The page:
“Extreme horror” isn’t a sub-genre I read much. I have no philosophical qualms about its validity as a genre, but in my limited experience, I’ve found that – like with splatterpunk and bizarro fiction  – the “extreme” in extreme horror is usually tastelessly gratuitous violence, degradation, and bloodshed pinned to a paper-thin plot whose only reason for existence is to, well, expose the reader to tastelessly gratuitous violence, degradation, and bloodshed. There’s no substance to it, and therefore, not interesting to me.

For that reason, I’m apt to avoid most of what’s labelled as “extreme horror.” However, when a writer I trust and adore writes a novel which seems to traffic in that genre, I’m more than willing to try it. For example, I absolutely loved Kin, by Kealan Patrick Burke. Maybe I’m a milquetoast, but that certainly fits into the extreme horror sub-genre for me, but it was an excellent read, quite simply, because Kealan Patrick Burke is an excellent writer. As you can imagine, when Bob Ford’s Burner came out, I held similar high expectations for a novel in a genre I don’t normally read.

Burner met those expectations and exceeded them. The reason for that, of course, is the driver behind the steering wheel of this insane roller coaster ride, Robert Ford. In some ways, the plot’s devastatingly simple: a young woman’s life and promising future is destroyed when her fiance is murdered in front of her and she’s kidnapped and sold into a meat market which lands her in the cage of a rich, respected businessman who’s secret kink is torturing young girls with blow-torches. Iris’ life becomes a patchwork quilt of pain, torture, survival, and humiliation. On the flip side, Audrey is exposed to the soul-shattering reality that, after her husband dies of a sudden stroke, the love of her life was never what she thought he was when she discovers his dark and terrible secrets and desires.

In lesser hands, this book could’ve been nothing more than brutal torture scene after torture scene, culminating in an orgy of bloody revenge. Like Gary Braunbeck in his heart-breaking Prodigal Blues, however, Ford transcends the extreme horror trope with a devastating two-part message about humanity.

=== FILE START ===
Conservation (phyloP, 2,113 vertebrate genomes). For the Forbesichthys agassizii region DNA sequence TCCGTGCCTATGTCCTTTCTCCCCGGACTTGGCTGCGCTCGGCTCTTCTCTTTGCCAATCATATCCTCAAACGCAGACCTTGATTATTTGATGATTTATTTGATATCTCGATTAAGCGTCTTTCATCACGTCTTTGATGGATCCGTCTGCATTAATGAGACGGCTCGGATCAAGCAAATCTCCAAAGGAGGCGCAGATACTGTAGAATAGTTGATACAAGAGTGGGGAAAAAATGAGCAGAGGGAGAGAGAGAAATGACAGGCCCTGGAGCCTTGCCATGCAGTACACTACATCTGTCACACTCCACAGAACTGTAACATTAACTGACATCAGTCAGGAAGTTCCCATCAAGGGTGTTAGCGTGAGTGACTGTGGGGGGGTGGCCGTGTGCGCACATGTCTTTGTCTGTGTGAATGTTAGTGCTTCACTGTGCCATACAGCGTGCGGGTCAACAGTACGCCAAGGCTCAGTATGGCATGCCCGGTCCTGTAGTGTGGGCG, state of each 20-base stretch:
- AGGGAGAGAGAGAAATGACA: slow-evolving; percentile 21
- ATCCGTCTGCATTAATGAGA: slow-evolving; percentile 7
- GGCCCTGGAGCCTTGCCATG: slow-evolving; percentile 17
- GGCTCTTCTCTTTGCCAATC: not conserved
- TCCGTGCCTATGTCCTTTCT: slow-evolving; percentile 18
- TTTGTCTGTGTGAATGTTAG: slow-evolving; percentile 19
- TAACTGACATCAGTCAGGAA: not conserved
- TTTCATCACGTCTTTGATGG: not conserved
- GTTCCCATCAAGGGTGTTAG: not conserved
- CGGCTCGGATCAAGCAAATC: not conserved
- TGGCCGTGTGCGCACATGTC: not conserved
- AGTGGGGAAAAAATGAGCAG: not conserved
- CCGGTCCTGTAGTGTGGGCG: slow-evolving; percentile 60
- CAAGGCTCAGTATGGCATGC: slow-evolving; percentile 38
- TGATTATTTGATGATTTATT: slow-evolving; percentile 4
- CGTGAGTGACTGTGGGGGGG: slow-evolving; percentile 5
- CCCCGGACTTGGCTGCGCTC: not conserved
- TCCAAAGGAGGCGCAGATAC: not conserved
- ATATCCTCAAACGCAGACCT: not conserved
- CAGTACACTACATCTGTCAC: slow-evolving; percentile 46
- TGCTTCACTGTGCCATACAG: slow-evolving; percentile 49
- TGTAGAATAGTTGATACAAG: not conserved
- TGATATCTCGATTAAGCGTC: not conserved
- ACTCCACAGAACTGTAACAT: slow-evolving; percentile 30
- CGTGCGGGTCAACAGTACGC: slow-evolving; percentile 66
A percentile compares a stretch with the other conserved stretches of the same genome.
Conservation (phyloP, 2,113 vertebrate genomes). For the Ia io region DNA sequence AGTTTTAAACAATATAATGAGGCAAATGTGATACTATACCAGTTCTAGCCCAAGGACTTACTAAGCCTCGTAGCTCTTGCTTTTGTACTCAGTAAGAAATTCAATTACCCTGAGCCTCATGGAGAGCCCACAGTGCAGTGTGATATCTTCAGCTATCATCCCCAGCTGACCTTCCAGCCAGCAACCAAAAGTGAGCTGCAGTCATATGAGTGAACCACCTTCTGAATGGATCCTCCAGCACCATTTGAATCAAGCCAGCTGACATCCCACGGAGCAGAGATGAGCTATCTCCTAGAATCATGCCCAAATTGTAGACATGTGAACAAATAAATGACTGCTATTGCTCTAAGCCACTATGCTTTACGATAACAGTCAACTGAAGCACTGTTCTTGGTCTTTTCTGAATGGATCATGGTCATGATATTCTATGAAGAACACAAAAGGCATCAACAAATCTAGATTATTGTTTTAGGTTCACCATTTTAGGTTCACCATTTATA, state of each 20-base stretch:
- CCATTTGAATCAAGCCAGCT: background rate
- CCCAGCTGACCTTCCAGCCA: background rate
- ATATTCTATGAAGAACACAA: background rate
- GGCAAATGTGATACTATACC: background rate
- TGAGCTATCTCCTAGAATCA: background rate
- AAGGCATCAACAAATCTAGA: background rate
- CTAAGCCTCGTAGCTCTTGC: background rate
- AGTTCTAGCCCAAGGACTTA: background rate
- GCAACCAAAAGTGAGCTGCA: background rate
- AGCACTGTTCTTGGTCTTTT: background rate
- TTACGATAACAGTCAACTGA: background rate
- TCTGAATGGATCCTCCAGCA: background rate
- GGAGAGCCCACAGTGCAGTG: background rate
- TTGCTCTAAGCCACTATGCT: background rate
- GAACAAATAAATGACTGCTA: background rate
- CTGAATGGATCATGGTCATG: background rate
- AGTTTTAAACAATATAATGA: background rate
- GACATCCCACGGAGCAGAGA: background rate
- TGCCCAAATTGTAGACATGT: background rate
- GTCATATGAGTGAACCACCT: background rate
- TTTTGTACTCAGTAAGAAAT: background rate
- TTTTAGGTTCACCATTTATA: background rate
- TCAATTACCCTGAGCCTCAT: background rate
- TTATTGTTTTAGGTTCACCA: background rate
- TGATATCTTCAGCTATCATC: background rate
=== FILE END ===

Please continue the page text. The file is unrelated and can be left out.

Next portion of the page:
First: Horrible, terrible things can happen to us – things we cannot be blamed for – which warp us and scar us for life, turning us into the very monsters who abused us in the first place. Even if Iris survives all of the torture heaped upon her…what will she survive to become? Second: We tell ourselves we’ll always do the right thing, no matter the cost, or how painful it might be. But – like Audrey, when confronted with the horrific truth of her husband’s secrets – when we actually have the chance to do the right thing, we’re more likely to give in to our fear and act out of self-interest instead. These two truths are far more horrific than any graphic scene of violence.

Highly recommended.

Kevin Lucia

Kevin Lucia


Kevin Lucia’s short fiction has appeared in several anthologies, most recently with Neil Gaiman, Clive Barker, Bentley Little, Peter Straub and Robert McCammon.

His first short story collection, Things Slip Through was published November 2013, followed by Devourer of Souls in June 2014, Through A Mirror, Darkly, June 2015, and and his second short story collection, Things You Need, September 2018. His novella Mystery Road was published by Cemetery Dance Publications May, 2020.

For three free ebooks, sign up for his monthly newsletter at www.kevinlucia.blogspot.com.

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